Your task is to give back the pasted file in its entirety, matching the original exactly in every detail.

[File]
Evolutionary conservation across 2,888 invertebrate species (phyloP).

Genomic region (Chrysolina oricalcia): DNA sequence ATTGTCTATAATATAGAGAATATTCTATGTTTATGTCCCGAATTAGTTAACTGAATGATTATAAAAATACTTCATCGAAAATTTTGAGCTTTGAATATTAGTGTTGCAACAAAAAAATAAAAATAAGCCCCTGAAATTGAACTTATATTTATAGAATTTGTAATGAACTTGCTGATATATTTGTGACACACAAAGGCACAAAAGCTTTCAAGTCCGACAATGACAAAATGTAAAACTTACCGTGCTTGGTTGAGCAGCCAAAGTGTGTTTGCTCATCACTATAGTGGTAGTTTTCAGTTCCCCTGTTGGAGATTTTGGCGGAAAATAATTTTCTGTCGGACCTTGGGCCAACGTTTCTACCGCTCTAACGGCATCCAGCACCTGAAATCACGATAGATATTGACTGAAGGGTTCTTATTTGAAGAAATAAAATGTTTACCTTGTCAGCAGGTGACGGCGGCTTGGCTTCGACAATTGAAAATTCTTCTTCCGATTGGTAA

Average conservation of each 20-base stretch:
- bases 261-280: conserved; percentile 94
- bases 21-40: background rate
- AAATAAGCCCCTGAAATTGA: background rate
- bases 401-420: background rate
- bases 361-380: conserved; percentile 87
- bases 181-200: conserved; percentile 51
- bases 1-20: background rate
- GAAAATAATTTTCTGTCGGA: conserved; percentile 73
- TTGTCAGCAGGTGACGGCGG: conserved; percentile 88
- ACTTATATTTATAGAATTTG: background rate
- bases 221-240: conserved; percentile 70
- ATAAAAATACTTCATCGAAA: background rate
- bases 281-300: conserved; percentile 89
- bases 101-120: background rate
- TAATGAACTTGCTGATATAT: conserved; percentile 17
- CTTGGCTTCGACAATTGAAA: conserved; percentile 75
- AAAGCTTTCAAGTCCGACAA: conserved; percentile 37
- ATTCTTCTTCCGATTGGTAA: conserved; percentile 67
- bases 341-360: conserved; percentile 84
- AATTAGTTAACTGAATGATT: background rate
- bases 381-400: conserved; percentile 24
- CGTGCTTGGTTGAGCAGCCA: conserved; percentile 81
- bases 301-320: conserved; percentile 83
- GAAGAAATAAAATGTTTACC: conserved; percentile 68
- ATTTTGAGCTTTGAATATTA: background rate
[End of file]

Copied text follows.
Evolutionary conservation across 2,888 invertebrate species (phyloP).

Genomic region (Chrysolina oricalcia): DNA sequence ATTGTCTATAATATAGAGAATATTCTATGTTTATGTCCCGAATTAGTTAACTGAATGATTATAAAAATACTTCATCGAAAATTTTGAGCTTTGAATATTAGTGTTGCAACAAAAAAATAAAAATAAGCCCCTGAAATTGAACTTATATTTATAGAATTTGTAATGAACTTGCTGATATATTTGTGACACACAAAGGCACAAAAGCTTTCAAGTCCGACAATGACAAAATGTAAAACTTACCGTGCTTGGTTGAGCAGCCAAAGTGTGTTTGCTCATCACTATAGTGGTAGTTTTCAGTTCCCCTGTTGGAGATTTTGGCGGAAAATAATTTTCTGTCGGACCTTGGGCCAACGTTTCTACCGCTCTAACGGCATCCAGCACCTGAAATCACGATAGATATTGACTGAAGGGTTCTTATTTGAAGAAATAAAATGTTTACCTTGTCAGCAGGTGACGGCGGCTTGGCTTCGACAATTGAAAATTCTTCTTCCGATTGGTAA

Average conservation of each 20-base stretch:
- bases 261-280: conserved; percentile 94
- bases 21-40: background rate
- AAATAAGCCCCTGAAATTGA: background rate
- bases 401-420: background rate
- bases 361-380: conserved; percentile 87
- bases 181-200: conserved; percentile 51
- bases 1-20: background rate
- GAAAATAATTTTCTGTCGGA: conserved; percentile 73
- TTGTCAGCAGGTGACGGCGG: conserved; percentile 88
- ACTTATATTTATAGAATTTG: background rate
- bases 221-240: conserved; percentile 70
- ATAAAAATACTTCATCGAAA: background rate
- bases 281-300: conserved; percentile 89
- bases 101-120: background rate
- TAATGAACTTGCTGATATAT: conserved; percentile 17
- CTTGGCTTCGACAATTGAAA: conserved; percentile 75
- AAAGCTTTCAAGTCCGACAA: conserved; percentile 37
- ATTCTTCTTCCGATTGGTAA: conserved; percentile 67
- bases 341-360: conserved; percentile 84
- AATTAGTTAACTGAATGATT: background rate
- bases 381-400: conserved; percentile 24
- CGTGCTTGGTTGAGCAGCCA: conserved; percentile 81
- bases 301-320: conserved; percentile 83
- GAAGAAATAAAATGTTTACC: conserved; percentile 68
- ATTTTGAGCTTTGAATATTA: background rate